When husband-and-wife entrepreneurs Ellen Chen and Mario Del Pero—owners of Mendocino Farms Sandwich Market, which opened its first Sacramento location at the Ice Blocks in December—were dating, Chen asked her boyfriend an unusual question. She asked if she could work for him.
Del Pero, a Yuba City native, was hard at work developing a food concept in Southern California (where he and Chen had gone to school) when Chen’s consulting business was acquired. Instead of taking a well-earned vacation, Chen decided to complete a “stage”—the food world’s version of an unpaid internship—at her boyfriend’s restaurant. What this unusual arrangement yielded was nothing short of life changing.
“I happened to be looking for a business partner,” Del Pero says. “Ellen’s process-oriented way of thinking and aesthetics were very similar to mine and we shared a massive passion for food. It was the perfect match.”
After Chen completed her stage, the couple sold Del Pero’s food concept and used the proceeds to start a new business that could merge both of their strengths. Del Pero was determined to recreate the dining experience that first piqued his interest in food: David Berkley Fine Wines & Specialty Foods, the beloved gourmet eatery and wine shop that held court at the Pavilions shopping center for 25 years.
“Every time I flew home, I made my parents take me to David Berkley,” Del Pero says. “I went religiously. I shared it with Ellen and she saw how cool it would be to replicate. We wanted a place with a similar aesthetic—inspired by wine country but approachable. No one can afford to eat a $16 sandwich every day.”
In 2005, the couple launched the first Mendocino Farms—named after a wine country location Del Pero considers the perfect mix of high-end and approachable—on Bunker Hill in Downtown Los Angeles. Since then, they’ve spread the sandwich love to 24 locations in Orange County, San Diego and Northern California, with plans to expand into Texas this year.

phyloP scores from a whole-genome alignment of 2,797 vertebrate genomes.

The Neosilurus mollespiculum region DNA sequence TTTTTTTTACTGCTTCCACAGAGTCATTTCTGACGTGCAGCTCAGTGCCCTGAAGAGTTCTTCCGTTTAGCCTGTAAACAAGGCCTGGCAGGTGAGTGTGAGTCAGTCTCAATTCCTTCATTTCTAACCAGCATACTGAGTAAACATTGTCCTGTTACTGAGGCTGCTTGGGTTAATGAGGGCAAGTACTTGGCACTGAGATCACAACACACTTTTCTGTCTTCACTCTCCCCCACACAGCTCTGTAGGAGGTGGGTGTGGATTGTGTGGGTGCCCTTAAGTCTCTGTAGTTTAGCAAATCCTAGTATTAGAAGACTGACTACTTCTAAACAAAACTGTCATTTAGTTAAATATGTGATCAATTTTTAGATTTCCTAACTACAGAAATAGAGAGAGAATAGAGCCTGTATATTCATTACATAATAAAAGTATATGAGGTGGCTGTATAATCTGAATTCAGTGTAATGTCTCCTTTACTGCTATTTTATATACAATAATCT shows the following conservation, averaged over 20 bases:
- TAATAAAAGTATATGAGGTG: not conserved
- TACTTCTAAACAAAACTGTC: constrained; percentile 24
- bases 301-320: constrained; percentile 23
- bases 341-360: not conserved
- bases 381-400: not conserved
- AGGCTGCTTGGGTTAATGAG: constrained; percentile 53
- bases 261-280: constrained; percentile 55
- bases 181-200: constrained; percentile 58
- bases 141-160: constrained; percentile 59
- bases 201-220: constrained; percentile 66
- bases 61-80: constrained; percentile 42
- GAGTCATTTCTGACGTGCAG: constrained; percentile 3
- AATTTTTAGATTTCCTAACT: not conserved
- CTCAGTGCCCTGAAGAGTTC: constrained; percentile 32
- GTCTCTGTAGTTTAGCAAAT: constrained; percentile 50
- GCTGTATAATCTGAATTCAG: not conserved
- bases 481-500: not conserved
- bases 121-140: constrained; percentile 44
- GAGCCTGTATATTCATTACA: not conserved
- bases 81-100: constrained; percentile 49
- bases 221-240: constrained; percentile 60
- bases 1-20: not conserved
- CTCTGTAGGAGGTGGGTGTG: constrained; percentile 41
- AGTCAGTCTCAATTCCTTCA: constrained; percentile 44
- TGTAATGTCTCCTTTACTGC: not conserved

The Ice Blocks location opened Dec. 6 as one of the development’s first anchors. The 2,645-square-foot restaurant features a cool mix of interior styles, with rustic beams sharing space with industrial light fixtures, sleek white chairs and ornate tiles. A playful blue-and-white cow stands sentinel outside the front door. Kids are welcome—they even have their own tiny table and an area for foosball and cornhole—as is lingering on the spacious outdoor patio.
And then there’s the food. Though the restaurant’s motto is “We don’t just sell sandwiches—we sell happy,” that happiness stems from the immensely tasty seasonal menu that features ingredients sourced from regional farms.
“Most people will try anything if you put it in a sandwich,” Del Pero says. “We have a culinary team of chefs that help Ellen and I create the menus and we make everything from scratch. The pickles, the protein—no deli meat here—the spreads, the dressings, all from scratch.”
The couple also collaborates with farmers to come up with rotating menu items that star specific ingredients. This past summer, for example, “Mendo” featured a peach marmalade mustard made from fruit grown by Del Pero’s best friend from high school, now a farmer in Live Oak.
“We’re adventurous,” Del Pero says. “Chefs know they can pick up the phone and we’ll work with them. We even have special chef sandwiches that benefit charity. We have an enormous amount of fun with it.”
That sense of fun mixed with community involvement has already made Mendocino Farms a favorite fixture at the Ice Blocks, which Chen credits to the welcoming spirit of Sacramento.
“Sacramentans have such a strong sense of community,” Chen says. “They appreciate where their food comes from. At first, we wondered if people were going to perceive us as ‘too Southern Californian,’ if they were going to get us. But they got us. We’re so grateful that we’ve been embraced so quickly. What brings a restaurant to life isn’t the architecture or the food—it’s the people.”
Jessica Laskey can be reached at firstname.lastname@example.org.